Alex Hurst & Co

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Alex Hurst & Co, Haslar Street Brewery, Gosport, Hampshire.

Purchased brewery from G B Puttock & Sons in 1887.

Sold to Noel Edward Kinnell and Arthur Hartley in 1896.

Later in that year they purchased Hipkin & Co's Emsworth Brewery and transferred brewing to Emsworth.

Patrick Miller writes:- In the mid 19th Century there were about 20 breweries operating, the three largest being situated within the town ramparts. This was an area of about 3/4 of a mile by 1 1/2 miles. The ramparts were part of a complicated defence system built between the 1600s and the 1900s to protect various naval and military installations in the area. About 6,000 people lived and worked in this area which contained about 70 public houses during the mid 1800s.

The oldest brewery was in Haslar Street, brewing having been started on this site in about 1550, by a Mother Puttock Brewing and Baking business. Josiah Goodeve was in residence on the site in 1783, passing the brewery on to his sons, Benjamin and John Goodeve, by 1823.

The next owner was Henry Nathaniel Byles, who was known to have been brewing between 1851 and 1855. George Bowden Puttock took over the brewery in 1871, having previously owned the Anchor Brewery, High Street, Littlehampton (see:- Constable & Sons Ltd), having moved to Littlehampton from the Swallow Brewery, Arundel in 1829.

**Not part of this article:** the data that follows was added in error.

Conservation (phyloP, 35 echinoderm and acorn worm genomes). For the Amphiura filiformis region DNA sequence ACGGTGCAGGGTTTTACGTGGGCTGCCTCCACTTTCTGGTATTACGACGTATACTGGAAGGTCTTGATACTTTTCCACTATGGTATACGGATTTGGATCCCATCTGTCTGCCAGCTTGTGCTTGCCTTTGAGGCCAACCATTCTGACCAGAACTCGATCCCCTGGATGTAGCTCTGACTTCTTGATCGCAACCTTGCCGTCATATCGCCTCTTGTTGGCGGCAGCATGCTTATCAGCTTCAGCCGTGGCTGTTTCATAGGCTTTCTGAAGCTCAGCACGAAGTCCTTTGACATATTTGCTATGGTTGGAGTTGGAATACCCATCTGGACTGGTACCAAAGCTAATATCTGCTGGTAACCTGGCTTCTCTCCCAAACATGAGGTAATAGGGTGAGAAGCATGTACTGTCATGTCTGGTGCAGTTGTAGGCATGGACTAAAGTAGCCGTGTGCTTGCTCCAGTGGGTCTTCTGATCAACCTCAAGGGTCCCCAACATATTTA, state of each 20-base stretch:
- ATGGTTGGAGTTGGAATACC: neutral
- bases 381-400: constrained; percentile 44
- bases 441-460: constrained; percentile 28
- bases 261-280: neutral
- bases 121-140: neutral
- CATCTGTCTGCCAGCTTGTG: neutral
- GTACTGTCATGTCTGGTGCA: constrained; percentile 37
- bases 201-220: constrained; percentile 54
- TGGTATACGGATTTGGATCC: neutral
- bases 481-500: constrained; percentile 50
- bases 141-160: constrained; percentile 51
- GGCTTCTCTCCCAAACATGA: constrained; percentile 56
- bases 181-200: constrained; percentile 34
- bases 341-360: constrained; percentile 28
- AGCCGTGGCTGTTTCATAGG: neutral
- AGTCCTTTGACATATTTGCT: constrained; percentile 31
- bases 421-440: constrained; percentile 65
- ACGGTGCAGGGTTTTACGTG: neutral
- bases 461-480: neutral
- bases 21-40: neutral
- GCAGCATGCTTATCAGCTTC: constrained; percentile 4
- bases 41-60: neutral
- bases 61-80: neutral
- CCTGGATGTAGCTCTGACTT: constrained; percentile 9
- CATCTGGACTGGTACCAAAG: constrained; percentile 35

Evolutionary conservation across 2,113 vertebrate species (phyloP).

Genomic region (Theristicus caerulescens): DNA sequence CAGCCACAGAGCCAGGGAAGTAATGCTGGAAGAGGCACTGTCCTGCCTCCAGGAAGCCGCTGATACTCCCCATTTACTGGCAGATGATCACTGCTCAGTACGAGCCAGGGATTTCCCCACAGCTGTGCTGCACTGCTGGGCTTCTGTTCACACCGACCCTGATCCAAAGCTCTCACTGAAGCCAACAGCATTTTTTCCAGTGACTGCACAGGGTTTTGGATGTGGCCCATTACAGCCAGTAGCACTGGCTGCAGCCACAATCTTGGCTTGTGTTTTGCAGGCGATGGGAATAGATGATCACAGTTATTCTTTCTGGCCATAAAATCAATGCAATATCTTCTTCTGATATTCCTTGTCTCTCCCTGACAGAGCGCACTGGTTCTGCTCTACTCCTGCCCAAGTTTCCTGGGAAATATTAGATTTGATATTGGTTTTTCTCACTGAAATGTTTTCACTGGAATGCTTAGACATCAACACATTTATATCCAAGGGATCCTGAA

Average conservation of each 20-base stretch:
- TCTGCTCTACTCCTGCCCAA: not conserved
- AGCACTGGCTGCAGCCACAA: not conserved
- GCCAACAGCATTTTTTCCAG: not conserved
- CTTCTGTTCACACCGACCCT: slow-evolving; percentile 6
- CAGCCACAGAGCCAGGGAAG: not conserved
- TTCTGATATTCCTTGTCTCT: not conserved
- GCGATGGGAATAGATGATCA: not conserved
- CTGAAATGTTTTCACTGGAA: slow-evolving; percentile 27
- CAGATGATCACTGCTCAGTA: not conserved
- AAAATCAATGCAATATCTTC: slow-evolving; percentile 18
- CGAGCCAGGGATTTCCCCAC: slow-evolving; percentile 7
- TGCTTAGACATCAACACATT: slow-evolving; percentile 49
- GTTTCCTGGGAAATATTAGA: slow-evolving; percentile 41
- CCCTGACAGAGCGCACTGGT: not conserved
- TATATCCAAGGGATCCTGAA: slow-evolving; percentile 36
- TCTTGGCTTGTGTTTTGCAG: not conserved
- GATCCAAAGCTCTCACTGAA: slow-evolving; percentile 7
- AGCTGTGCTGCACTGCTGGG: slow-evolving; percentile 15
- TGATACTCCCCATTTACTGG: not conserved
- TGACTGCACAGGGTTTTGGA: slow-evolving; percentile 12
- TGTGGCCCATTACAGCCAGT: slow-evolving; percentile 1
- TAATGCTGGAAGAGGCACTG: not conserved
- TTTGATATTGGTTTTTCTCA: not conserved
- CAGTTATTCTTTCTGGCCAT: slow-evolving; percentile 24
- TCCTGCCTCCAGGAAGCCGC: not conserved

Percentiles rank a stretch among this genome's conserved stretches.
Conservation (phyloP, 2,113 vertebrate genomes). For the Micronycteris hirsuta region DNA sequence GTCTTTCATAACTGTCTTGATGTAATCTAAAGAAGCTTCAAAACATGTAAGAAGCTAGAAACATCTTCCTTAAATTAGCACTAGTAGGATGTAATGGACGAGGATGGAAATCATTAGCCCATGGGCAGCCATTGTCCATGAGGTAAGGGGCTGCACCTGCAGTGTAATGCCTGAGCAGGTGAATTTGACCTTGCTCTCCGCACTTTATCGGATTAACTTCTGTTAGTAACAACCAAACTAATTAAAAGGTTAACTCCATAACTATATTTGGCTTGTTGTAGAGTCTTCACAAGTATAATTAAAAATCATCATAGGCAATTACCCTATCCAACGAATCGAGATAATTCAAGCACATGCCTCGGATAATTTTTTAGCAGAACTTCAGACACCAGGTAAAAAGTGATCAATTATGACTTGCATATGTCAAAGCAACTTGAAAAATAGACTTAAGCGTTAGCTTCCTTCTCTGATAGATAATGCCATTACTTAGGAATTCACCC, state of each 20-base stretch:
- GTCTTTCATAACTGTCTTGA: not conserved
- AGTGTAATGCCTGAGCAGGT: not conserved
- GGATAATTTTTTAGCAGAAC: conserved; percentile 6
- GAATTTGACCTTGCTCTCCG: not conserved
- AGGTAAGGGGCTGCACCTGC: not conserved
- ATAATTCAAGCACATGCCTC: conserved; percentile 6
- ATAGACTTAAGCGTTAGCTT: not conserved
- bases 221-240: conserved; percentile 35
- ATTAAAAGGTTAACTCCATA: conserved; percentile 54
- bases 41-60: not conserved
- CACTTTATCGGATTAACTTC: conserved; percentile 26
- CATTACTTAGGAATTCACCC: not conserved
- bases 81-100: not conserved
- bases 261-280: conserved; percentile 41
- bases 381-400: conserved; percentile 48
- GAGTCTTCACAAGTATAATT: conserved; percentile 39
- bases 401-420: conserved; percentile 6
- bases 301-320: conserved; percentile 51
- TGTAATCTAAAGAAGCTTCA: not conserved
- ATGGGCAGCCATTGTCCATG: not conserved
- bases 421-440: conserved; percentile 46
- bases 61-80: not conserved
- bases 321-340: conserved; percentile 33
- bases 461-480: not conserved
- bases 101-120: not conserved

Alex Hurst and Company, from the Star Brewery, Eastbourne, brewed on the site between 1887 and 1896. In 1896 Kinnell and Hartley from the Crown Brewery, Emsworth became the last owners to brew at the Haslar Street site. By 1922 the brewery had closed, the buildings being occupied and operated by Flux's Steam Laundry. Kinnell and Hartley were taken over by Henty and Constable in 1929. It is interesting to note that when George Henty and George S Constable merged in 1921, Constable had previously owned both the Puttock's Anchor and Swallow Breweries.

The pub which adjoined the Haslar Brewery was called the Sunderland Pink. This changed its name to the Haslar Tavern around the turn of the century. The former brewery was demolished by 1963, the Haslar Tavern, which was last owned by Watneys, was knocked down in 1965. No traces are now to be found, although some former tied houses are still open.

The Author wishes to thank Nicholas Redman, Whitbread Archivist, Ken Thomas, Courage Archivist and Nicholas Faulkner, Freelance Historian, for their assistance with this article.